Are you a woman who has thought of having a career in the TV or film industry? If so, you would have enjoyed the recent initiative from Paula Crickard head of post-production at Millennium studio Hollywood, LA.

Paula, a native of Belfast, who has worked on over 20 films, recently returned home to lead  a two-day conference on the theme of women breaking barriers. The event showcased talent in all areas of the TV and film industry.

Carly Paradis, composer and musician on the highly acclaimed Line of Duty series, spoke of her love of music and her winding route to her current status as a BAFTA nominee.  She talked about her desire to make music every day and the joy of "secretly manipulating the viewer with her musical scores". She also referenced the time she was cancelled as a composer – which is one vital step in every TV and film composer's career.

Louise Gallagher of Hat-Trick Productions in Derry spoke of her circuitous route from taking a course in community radio to her current position as producer. She hailed those women who have come to the sector later in life and who are self-starters with different organisational skills which are needed in the sector.

All the speakers highlighted the skills shortage locally. The sector, which has mushroomed thanks to the demands of online streaming platforms, has many opportunities in all areas of the industry. Paula Crickard when starting out was given a chance by NVTV locally. There came a point when she felt she had to leave to progress in the industry. However, now the industry has developed so much in the North this is no longer the case. Women can have a good career without leaving the region. NI Screen promoted their training schemes and the wide variety of bursaries on offer to people wishing to take a step into the industry. Screen skills are a good starting point for much of the training.

The ethnic diversity of the audience was really encouraging and many spoke of production houses having gender equality targets, so opportunities have expanded in this area.

A participant asked if the Me Too movement had changed anything for women who often bore the brunt of harassment in the industry.  

"The industry is at a crossroads," said Paula. "We realise what the problems are and the changing behaviours that are required. Now everyone working on a project has a mandatory requirement to complete diversity training, bullying and harassment and unconscious bias training. This makes an enormous difference."

One of the barriers the audience identified was simply knowing what some of the different skill areas are. Lucy Bright has carved out a career in music supervision, yet many didn’t even know the role existed. It turns out she sorts out the music rights for TV and film and acts as an agent for composers. The clips shown of some of her work highlighted the complex area and legal challenges of having any music in a production.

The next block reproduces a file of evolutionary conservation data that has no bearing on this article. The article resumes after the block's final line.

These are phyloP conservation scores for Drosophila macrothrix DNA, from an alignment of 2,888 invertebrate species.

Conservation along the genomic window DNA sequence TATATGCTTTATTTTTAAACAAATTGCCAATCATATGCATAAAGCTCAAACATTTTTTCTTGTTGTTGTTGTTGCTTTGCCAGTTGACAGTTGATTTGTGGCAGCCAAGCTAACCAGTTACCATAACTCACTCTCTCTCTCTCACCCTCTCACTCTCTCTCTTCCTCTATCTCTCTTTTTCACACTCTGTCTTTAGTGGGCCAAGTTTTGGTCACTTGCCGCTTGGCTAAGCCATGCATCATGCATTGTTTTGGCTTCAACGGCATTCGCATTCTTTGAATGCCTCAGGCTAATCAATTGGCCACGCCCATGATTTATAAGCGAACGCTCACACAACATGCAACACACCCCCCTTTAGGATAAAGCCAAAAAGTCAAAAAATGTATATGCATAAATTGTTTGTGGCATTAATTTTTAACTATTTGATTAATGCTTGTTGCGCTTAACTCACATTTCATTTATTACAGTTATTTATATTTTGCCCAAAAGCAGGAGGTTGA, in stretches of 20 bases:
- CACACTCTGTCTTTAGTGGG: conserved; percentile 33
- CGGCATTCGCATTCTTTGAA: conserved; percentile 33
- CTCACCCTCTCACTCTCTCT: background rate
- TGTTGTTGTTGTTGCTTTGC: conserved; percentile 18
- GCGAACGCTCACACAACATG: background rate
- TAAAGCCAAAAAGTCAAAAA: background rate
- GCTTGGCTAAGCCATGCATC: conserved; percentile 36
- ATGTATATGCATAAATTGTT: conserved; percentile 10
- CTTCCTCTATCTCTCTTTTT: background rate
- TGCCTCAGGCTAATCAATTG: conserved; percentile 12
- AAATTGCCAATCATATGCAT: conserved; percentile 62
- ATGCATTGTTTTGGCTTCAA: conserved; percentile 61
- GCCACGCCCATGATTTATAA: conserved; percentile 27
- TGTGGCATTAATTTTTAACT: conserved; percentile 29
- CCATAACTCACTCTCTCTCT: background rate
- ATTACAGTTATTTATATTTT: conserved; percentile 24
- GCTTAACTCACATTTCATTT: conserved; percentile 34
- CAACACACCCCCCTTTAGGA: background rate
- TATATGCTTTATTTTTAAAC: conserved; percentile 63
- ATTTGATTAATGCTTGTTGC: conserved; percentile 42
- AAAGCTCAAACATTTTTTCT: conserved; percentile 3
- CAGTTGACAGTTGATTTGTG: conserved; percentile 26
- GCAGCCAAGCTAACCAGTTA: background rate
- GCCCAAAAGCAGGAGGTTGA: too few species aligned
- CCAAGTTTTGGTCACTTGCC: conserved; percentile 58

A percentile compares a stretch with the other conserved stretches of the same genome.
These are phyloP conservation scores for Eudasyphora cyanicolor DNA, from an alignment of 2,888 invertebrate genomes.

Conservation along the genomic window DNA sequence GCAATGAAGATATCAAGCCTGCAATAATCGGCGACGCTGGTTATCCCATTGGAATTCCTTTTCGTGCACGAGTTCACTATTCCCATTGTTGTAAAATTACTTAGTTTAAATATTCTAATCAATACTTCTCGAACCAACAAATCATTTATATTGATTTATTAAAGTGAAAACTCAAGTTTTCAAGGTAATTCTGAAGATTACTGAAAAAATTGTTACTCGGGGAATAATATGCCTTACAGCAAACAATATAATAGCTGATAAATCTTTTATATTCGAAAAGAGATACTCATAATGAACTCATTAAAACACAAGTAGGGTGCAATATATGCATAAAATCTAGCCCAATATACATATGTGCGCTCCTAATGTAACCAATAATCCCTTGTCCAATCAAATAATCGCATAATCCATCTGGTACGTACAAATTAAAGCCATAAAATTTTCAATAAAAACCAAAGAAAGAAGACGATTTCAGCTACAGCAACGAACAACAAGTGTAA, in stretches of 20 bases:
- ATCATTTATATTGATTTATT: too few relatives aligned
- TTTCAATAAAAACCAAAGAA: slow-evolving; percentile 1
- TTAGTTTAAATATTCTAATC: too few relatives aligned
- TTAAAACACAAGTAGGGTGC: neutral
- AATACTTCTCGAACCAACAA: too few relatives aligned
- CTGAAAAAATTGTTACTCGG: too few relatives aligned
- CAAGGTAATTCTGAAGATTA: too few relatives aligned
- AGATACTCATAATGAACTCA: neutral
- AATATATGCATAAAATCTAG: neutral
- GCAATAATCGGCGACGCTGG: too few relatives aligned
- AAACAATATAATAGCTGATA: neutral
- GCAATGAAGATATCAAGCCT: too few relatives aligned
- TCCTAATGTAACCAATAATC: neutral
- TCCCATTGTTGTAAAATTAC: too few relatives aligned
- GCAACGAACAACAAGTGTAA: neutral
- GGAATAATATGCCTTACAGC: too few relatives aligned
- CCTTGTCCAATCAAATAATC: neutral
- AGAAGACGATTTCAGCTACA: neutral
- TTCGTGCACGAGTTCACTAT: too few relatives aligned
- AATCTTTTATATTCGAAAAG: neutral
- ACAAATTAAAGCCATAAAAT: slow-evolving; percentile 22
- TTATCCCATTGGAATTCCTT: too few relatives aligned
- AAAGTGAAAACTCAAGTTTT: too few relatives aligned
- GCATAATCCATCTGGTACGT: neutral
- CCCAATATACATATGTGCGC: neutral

Nicola Waddell spoke of people in the industry who are biopolar or have ADHA. There are opportunities for people who love to work on their own and are less sociable as well as people who love to work in a team.  Key takeaways from the conference were that it all seemed very accessible and Belfast MET, Ulster University, Queen's and SERC all have training that was not available until recently. It was emphasised that  many people working in the industry have not been training to degree level or did not start their careers thinking that working in the industry was a career goal.

On the artistic side, Vesselina Georgieve, a visual effects supervisor on over ten big action films, including London has Fallen and Hellboy, spoke of her start with a fine art degree. She now runs a business with over thirty employees in Bulgaria. There are many roles and skills required, from being a colourist to animation and visual effects. "It is easier to learn the technical skills than it is to learn to be an artist,” she said.

It struck me how many came into the industry by chance and with much of the production going online over the last few years, people can work from anywhere in the world. An update on the extras and casting business was given by Carla Strong, who set up the Extras Department business here, with Game of Thrones being a big driver. She started off with a large folder with pictures and details and transitioned into an online business with over 20,000 extras serving film and TV throughout Ireland. Then she moved into casting where she got to cast Derry Girls, among other productions.

The two-day conference widened out the attendees' understanding of different roles within the TV and film industry. The intergenerational, multi-ethnic audience received new information on what different roles entail and it certainly reinforced my understanding that it’s not something you have to start a career in when you leave school. The industry is likely to continue expanding, so whether you are considering it as a second career or a first, there are many opportunities to travel and have a good career. Full marks to Women Breaking Barriers for the high-level speakers and excellent organisation.

Women Breaking Barriers is for women in NI wishing to expand their horizons and is supported by the UK Government's UK Community renewal fund. It offers many courses across the women’s centre network and online and is a great go-to for an eclectic mix of accredited training. The conference was organised by Women Breaking Barriers in partnership with WRDA, Women’s support Network and NI Rural Women’s Network and sponsored by NuBoyana Film Studios.